Voices in the Coalshed: Blacksmiths & Farriers
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Voices in the Coalshed: Blacksmiths & Farriers

Why has the word “farrier” always been closely associated with the word “blacksmith?”  Possibly because a farrier ( ferrier in French) comes from Latin word ferrum meaning metal.

A farrier is a specialist in equine hoof care: trimming and balancing of horses’ hooves and, if necessary, the shoeing of horses.  A farrier combines some blacksmith’s skills –the making, adapting, and adjusting of horseshoes with some veterinarian’s skills- a knowledge of its anatomy and physiology of the lower limb to care for that horse or pony.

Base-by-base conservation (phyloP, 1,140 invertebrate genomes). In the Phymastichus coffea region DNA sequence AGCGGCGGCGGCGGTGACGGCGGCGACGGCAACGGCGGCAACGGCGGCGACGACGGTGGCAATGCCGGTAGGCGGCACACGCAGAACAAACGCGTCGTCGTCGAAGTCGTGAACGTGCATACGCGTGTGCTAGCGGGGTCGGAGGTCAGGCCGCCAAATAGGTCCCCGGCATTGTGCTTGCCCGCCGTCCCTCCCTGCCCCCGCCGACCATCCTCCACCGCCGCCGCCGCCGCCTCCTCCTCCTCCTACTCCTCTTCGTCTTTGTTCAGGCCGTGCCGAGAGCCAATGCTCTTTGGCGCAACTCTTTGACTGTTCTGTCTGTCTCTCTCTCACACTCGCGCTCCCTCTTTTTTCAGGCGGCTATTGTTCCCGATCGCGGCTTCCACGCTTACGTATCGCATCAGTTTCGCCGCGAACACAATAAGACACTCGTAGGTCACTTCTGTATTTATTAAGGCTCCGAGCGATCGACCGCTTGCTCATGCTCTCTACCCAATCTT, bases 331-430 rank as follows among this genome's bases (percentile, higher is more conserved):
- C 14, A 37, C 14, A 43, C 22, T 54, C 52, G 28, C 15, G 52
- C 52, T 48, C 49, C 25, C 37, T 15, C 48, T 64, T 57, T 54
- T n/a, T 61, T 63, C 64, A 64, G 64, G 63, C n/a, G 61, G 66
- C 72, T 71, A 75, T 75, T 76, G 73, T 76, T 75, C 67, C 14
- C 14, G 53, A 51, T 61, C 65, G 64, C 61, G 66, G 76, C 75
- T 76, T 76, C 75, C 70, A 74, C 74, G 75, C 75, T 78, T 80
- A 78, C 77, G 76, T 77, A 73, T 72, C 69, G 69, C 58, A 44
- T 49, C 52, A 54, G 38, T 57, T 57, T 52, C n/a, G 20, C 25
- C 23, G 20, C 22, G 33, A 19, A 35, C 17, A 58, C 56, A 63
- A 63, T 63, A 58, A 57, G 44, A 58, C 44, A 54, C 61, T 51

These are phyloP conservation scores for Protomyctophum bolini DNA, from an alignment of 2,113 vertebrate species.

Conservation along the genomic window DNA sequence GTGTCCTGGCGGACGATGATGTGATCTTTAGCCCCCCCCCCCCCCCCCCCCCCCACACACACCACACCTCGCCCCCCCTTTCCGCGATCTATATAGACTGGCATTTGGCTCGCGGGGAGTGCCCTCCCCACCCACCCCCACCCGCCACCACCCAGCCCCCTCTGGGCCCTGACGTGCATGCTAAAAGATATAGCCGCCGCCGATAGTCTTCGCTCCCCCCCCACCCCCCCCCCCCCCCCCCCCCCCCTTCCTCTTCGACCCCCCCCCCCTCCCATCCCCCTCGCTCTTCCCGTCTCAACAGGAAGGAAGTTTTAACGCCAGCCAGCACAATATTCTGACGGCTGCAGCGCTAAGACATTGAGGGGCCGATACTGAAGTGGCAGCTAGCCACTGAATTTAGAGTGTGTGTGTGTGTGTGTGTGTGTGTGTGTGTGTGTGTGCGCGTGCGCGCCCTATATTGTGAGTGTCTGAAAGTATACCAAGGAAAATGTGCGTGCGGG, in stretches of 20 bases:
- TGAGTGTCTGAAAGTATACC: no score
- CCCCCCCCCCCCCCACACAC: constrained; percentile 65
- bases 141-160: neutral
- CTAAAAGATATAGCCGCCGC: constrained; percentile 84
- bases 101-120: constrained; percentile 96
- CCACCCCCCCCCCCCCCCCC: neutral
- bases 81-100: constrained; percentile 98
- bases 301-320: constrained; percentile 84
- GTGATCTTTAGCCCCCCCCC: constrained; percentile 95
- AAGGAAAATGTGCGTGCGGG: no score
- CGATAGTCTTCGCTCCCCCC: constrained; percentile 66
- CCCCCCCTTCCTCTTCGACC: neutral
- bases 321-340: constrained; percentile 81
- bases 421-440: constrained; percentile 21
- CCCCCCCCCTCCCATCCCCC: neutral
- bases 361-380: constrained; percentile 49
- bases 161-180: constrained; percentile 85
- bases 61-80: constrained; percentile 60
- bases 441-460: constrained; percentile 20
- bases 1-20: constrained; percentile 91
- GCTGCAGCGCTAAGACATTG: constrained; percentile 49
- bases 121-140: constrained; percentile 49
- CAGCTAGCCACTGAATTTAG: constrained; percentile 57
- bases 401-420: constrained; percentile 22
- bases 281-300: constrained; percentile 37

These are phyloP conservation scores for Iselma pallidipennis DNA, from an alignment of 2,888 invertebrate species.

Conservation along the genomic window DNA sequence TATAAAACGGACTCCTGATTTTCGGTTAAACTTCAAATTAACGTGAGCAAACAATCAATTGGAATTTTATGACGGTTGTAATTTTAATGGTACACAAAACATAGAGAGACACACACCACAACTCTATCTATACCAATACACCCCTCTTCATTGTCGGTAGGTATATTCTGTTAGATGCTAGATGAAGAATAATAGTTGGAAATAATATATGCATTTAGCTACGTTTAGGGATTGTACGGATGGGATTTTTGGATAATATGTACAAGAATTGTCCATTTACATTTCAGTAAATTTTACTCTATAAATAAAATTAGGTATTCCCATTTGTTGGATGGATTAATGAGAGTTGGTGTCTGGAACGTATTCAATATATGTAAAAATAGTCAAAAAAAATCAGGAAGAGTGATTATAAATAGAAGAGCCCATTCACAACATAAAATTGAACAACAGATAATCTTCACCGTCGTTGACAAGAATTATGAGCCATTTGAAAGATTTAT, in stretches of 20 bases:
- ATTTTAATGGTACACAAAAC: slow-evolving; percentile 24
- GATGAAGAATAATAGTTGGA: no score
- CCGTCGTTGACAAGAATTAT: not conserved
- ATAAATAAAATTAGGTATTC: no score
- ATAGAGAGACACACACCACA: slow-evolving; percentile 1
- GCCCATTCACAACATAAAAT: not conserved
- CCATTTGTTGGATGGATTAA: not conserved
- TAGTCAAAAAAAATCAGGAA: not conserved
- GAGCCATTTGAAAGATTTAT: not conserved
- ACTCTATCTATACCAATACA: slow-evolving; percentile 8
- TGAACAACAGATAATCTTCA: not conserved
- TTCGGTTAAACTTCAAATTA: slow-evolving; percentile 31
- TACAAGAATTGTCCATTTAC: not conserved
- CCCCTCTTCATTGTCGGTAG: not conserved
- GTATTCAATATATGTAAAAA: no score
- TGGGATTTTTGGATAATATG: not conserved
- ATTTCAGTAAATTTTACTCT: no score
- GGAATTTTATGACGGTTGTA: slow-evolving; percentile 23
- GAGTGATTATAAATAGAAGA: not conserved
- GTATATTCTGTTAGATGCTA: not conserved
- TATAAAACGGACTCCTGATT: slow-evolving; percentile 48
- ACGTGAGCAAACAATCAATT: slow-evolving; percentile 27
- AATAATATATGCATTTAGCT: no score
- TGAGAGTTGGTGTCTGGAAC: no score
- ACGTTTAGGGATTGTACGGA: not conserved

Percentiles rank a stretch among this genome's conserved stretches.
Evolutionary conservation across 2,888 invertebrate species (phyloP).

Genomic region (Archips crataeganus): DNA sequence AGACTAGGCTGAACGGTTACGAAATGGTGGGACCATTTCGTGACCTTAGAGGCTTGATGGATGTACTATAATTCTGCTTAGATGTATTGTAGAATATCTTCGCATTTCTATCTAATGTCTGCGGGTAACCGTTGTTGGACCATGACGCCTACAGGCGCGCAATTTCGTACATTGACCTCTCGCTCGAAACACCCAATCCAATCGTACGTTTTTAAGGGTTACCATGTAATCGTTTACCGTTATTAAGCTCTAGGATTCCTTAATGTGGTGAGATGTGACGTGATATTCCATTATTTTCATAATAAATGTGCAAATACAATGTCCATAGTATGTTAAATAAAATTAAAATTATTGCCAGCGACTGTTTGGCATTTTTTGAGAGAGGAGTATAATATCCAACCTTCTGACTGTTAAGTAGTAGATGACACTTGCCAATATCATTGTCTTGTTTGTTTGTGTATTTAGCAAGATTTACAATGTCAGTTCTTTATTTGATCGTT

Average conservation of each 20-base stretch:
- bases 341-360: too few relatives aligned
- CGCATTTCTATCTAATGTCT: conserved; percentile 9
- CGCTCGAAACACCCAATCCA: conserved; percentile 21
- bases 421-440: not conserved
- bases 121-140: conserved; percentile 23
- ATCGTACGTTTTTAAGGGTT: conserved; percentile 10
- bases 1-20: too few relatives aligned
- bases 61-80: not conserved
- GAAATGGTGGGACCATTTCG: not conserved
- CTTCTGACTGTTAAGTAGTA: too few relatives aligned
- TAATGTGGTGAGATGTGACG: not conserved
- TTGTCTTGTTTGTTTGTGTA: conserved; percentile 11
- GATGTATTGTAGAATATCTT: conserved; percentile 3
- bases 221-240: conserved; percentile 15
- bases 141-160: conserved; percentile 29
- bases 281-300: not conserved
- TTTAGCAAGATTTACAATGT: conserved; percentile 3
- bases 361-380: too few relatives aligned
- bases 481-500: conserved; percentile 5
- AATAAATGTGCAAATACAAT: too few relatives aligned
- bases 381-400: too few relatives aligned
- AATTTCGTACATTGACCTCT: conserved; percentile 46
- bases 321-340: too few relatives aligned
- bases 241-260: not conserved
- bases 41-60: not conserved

On the other hand, a blacksmith (a forger, a hammerman) is a metal smith who forges iron (and other metals) to mould and produce a variety of objects including horseshoes.

The colliery owners of the past employed a farrier -a specialist- to take care of the pit ponies’ feet.  After all, a pit pony cost money while men and young lads could easily be replaced.

So you decide, is a farrier’s work a kind of blacksmithing and blacksmithing a kind of farriering?

Why not go and see the sparks fly in the Blacksmith’s workshop and check out the farrier’s tools at the new Pit Pony Centre.

Voices in the Coalshed is a volunteer-led project that explores the language and literature inspired by coal mining. Discover more here!